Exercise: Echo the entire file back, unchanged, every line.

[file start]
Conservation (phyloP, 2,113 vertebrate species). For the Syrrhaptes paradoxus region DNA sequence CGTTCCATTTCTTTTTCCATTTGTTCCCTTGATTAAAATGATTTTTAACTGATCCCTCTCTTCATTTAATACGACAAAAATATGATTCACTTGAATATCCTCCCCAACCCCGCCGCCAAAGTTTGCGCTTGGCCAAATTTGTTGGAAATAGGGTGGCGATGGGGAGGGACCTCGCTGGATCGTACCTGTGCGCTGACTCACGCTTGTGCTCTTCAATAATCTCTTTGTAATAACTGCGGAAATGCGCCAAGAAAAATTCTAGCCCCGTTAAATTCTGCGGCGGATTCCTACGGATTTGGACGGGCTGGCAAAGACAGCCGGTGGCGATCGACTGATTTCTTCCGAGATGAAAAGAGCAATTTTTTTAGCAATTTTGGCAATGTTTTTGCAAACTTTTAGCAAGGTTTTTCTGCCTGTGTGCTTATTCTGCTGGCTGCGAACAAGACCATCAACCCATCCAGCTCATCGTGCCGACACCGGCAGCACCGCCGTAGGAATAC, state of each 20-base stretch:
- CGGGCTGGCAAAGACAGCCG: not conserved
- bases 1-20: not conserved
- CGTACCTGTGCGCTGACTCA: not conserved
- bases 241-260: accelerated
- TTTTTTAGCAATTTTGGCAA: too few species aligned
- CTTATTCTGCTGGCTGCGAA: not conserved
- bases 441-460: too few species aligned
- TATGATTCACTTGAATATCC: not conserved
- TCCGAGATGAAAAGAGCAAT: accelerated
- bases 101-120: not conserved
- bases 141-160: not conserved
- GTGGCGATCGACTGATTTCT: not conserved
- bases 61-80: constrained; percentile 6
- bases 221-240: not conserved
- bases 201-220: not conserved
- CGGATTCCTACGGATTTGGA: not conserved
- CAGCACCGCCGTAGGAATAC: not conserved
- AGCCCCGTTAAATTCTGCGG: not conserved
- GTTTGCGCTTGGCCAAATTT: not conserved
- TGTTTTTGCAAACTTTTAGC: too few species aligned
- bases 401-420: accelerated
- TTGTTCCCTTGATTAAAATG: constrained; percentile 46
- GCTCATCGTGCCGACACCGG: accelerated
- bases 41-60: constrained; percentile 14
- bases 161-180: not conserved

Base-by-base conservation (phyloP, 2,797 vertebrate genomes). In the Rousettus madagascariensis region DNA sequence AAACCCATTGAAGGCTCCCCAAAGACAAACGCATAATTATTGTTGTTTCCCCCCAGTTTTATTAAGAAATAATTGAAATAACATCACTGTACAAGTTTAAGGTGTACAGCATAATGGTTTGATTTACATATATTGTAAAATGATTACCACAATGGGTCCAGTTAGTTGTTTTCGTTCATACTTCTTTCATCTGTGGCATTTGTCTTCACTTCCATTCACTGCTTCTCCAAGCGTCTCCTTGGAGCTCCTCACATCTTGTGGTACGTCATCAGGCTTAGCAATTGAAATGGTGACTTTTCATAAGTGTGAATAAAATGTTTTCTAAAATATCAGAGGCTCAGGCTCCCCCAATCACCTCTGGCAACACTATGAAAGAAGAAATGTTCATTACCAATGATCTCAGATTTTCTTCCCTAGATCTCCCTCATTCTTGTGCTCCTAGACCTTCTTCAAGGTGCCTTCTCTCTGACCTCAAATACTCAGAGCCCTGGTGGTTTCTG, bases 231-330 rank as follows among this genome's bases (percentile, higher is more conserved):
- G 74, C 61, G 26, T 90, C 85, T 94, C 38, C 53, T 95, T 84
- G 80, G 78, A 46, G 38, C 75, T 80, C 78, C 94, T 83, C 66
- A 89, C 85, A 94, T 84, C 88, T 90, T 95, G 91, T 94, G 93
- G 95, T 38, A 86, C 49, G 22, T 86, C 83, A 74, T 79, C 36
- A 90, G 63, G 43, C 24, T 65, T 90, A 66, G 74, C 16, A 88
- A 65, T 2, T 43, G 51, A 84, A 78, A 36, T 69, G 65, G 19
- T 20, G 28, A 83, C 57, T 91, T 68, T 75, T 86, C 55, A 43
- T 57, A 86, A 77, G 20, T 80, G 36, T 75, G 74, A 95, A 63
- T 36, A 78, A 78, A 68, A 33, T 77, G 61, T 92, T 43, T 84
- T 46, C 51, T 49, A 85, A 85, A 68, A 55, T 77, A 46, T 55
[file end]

Conservation (phyloP, 2,113 vertebrate species). For the Syrrhaptes paradoxus region DNA sequence CGTTCCATTTCTTTTTCCATTTGTTCCCTTGATTAAAATGATTTTTAACTGATCCCTCTCTTCATTTAATACGACAAAAATATGATTCACTTGAATATCCTCCCCAACCCCGCCGCCAAAGTTTGCGCTTGGCCAAATTTGTTGGAAATAGGGTGGCGATGGGGAGGGACCTCGCTGGATCGTACCTGTGCGCTGACTCACGCTTGTGCTCTTCAATAATCTCTTTGTAATAACTGCGGAAATGCGCCAAGAAAAATTCTAGCCCCGTTAAATTCTGCGGCGGATTCCTACGGATTTGGACGGGCTGGCAAAGACAGCCGGTGGCGATCGACTGATTTCTTCCGAGATGAAAAGAGCAATTTTTTTAGCAATTTTGGCAATGTTTTTGCAAACTTTTAGCAAGGTTTTTCTGCCTGTGTGCTTATTCTGCTGGCTGCGAACAAGACCATCAACCCATCCAGCTCATCGTGCCGACACCGGCAGCACCGCCGTAGGAATAC, state of each 20-base stretch:
- CGGGCTGGCAAAGACAGCCG: not conserved
- bases 1-20: not conserved
- CGTACCTGTGCGCTGACTCA: not conserved
- bases 241-260: accelerated
- TTTTTTAGCAATTTTGGCAA: too few species aligned
- CTTATTCTGCTGGCTGCGAA: not conserved
- bases 441-460: too few species aligned
- TATGATTCACTTGAATATCC: not conserved
- TCCGAGATGAAAAGAGCAAT: accelerated
- bases 101-120: not conserved
- bases 141-160: not conserved
- GTGGCGATCGACTGATTTCT: not conserved
- bases 61-80: constrained; percentile 6
- bases 221-240: not conserved
- bases 201-220: not conserved
- CGGATTCCTACGGATTTGGA: not conserved
- CAGCACCGCCGTAGGAATAC: not conserved
- AGCCCCGTTAAATTCTGCGG: not conserved
- GTTTGCGCTTGGCCAAATTT: not conserved
- TGTTTTTGCAAACTTTTAGC: too few species aligned
- bases 401-420: accelerated
- TTGTTCCCTTGATTAAAATG: constrained; percentile 46
- GCTCATCGTGCCGACACCGG: accelerated
- bases 41-60: constrained; percentile 14
- bases 161-180: not conserved

Base-by-base conservation (phyloP, 2,797 vertebrate genomes). In the Rousettus madagascariensis region DNA sequence AAACCCATTGAAGGCTCCCCAAAGACAAACGCATAATTATTGTTGTTTCCCCCCAGTTTTATTAAGAAATAATTGAAATAACATCACTGTACAAGTTTAAGGTGTACAGCATAATGGTTTGATTTACATATATTGTAAAATGATTACCACAATGGGTCCAGTTAGTTGTTTTCGTTCATACTTCTTTCATCTGTGGCATTTGTCTTCACTTCCATTCACTGCTTCTCCAAGCGTCTCCTTGGAGCTCCTCACATCTTGTGGTACGTCATCAGGCTTAGCAATTGAAATGGTGACTTTTCATAAGTGTGAATAAAATGTTTTCTAAAATATCAGAGGCTCAGGCTCCCCCAATCACCTCTGGCAACACTATGAAAGAAGAAATGTTCATTACCAATGATCTCAGATTTTCTTCCCTAGATCTCCCTCATTCTTGTGCTCCTAGACCTTCTTCAAGGTGCCTTCTCTCTGACCTCAAATACTCAGAGCCCTGGTGGTTTCTG, bases 231-330 rank as follows among this genome's bases (percentile, higher is more conserved):
- G 74, C 61, G 26, T 90, C 85, T 94, C 38, C 53, T 95, T 84
- G 80, G 78, A 46, G 38, C 75, T 80, C 78, C 94, T 83, C 66
- A 89, C 85, A 94, T 84, C 88, T 90, T 95, G 91, T 94, G 93
- G 95, T 38, A 86, C 49, G 22, T 86, C 83, A 74, T 79, C 36
- A 90, G 63, G 43, C 24, T 65, T 90, A 66, G 74, C 16, A 88
- A 65, T 2, T 43, G 51, A 84, A 78, A 36, T 69, G 65, G 19
- T 20, G 28, A 83, C 57, T 91, T 68, T 75, T 86, C 55, A 43
- T 57, A 86, A 77, G 20, T 80, G 36, T 75, G 74, A 95, A 63
- T 36, A 78, A 78, A 68, A 33, T 77, G 61, T 92, T 43, T 84
- T 46, C 51, T 49, A 85, A 85, A 68, A 55, T 77, A 46, T 55